Odyssey in weight loss
This week has been a mediocre one. I didnt particularly do well, but I didnt particularly do bad. I ate OK, but things kept me from working out yet again. I seem to have so many excuses that keep me from going back to class, yet the main one is that I just dont want to. I know I need to, but wanting to and needing to are so very different. Yet, every day that I get up and I dont drink cokes and I still cook healthy and these are still accomplishments for me. I have hit a plateau of sorts, but every time I hit 20 pounds in weight loss, I plateau. This has been the case both times I have joined and subsequently quitWeight Watchers. For me, this is the hardest time. I know that if I just stick with it I will move past this in time, but the sticking with it while not seeing results is most definitely the hard part. This weeks main topic is one that we deal with each and every day of our lives, food labels. Food labels are every where, even on our water bottles to tell us that our water has NOTHING in it. I sat looking at my water bottle label a few days ago (actually I was peeling it off as I do) and realized that I really didnt know much of what the label meant. Yes, I can read and I know the basics but I realized that I really didnt know as much as an informed eater and consumer should know. This spurred an idea and what you are getting as a result is an easy guide to food labels. To begin, most foods must have a food label under regulations from the Food and Drug Administration (FDA) and Inspection Services of the U.S. Department of Agriculture. The newest laws set by the FDA and Department of Agriculture ensure that consumers will get nutrition information in distinctive, easy to read formats that enable consumers to more quickly find the information they need to make healthful food choices. This information includes amount per serving of fat, cholesterol, dietary fiber and other nutrients. Although all this required information is put into a nice little box, what exactly does it mean? To begin, all labels must print the serving size of the contents of the package. This is then the basis for reporting each foods nutrient content. Under FDA rules and regulations, the serving size must be declared in commonhousehold measurements such as cups, tablespoons, slices and fractions. The next thing on most labels is the amount per serving. This is simply a line telling at an easy glance how many calories are present in each serving of thefood. Consumers need to be aware that this number is per serving. A misguided dieter may look at a box of cookies and see 300 calories and eat the entire box.The calorie declaration is only for one serving. Another required part of the food label is the daily values. Most daily values are based on a 2,000-calorie diet and it must be written on the label if another diet system is used. The label will show how many grams are present of each of the following: fat, saturated fat, cholesterol, sodium, carbohydrates including fiber and sugar and proteins. Next to those declarations the label will show what percent that food makes up of the daily percent needed or recommended. The daily value is illustrated as a percentage, yet that percentage usually tells a consumer very little. A general guideline for daily values are as follows for a 2,000-calorie diet.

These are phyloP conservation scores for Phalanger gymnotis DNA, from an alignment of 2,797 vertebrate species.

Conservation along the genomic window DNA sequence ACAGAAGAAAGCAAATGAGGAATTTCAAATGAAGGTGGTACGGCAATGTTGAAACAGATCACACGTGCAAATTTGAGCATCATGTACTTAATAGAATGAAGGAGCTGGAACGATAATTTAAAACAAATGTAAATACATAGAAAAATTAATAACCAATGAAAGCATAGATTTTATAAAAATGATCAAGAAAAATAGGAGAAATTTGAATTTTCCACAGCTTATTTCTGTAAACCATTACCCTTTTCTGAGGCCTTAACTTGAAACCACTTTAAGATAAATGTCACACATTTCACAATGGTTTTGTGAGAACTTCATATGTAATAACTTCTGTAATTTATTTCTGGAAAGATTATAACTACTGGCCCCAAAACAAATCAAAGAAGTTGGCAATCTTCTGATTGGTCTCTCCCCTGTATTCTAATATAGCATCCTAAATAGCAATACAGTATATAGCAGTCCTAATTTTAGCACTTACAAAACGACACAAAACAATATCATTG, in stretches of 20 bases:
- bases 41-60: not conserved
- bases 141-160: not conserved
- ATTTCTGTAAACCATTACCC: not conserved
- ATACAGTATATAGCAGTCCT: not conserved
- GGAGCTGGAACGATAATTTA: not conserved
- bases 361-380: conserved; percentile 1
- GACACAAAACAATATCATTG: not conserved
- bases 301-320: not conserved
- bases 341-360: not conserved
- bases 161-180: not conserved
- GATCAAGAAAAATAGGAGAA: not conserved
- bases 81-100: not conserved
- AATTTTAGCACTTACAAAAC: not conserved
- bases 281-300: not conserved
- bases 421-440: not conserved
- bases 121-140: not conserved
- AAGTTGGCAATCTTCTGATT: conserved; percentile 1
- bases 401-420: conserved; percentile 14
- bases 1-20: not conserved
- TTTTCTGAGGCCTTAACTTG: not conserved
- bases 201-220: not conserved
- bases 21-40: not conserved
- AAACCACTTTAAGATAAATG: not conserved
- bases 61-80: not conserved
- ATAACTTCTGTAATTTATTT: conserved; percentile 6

Total fat, less than 65 grams Saturated fat, less than 20 grams Cholesterol, less than 300 grams Sodium, less than 2,400 grams Total carbohydrates, 300 grams Fiber, 25 grams
These numbers are what is recommended by the FDA for a healthy diet. One very tricky part of food labels that consumers must be aware of is wording.That give consumers the wrong impression about certain foods. Wording such as fat free and low fat must not be taken lightly and by reading the labelconsumers can often read right through those claims. For example, by law products can use the term calorie-free if the product has five or less calories perserving. Companies can use fat-free for a product that has less than .5 grams per serving. While these numbers are small, they can add up quickly causing havoc on a diet. Consumers should also be very aware of products that carry the claim of reduced fat or light. Often companies will raise other non-healthy ingredients in a food, so that they can lower the ones that the FDA monitors. By studying the labels of such foods, it becomes clear to an educated shopper, which of these labels are misleading.Even with numerous laws regulated the use of food labels; there are still many loopholes in which companies find ways to make unhealthy products look like celery. Our society has become a health-crazed society, and retailers feed on this trend. It is very important for consumers to be educated and aware of the products they are consuming. It may take just a few minutes longer in the grocery store to look at the back of a product, but the things you find may be mind-boggling.
Till next week: Just one pound at a time.
*All of this information was taken from a food label produced by Wal-Mart and the FDA website located athttp://vm.cfsan.fda.gov/~dms/fdnewlab.html.
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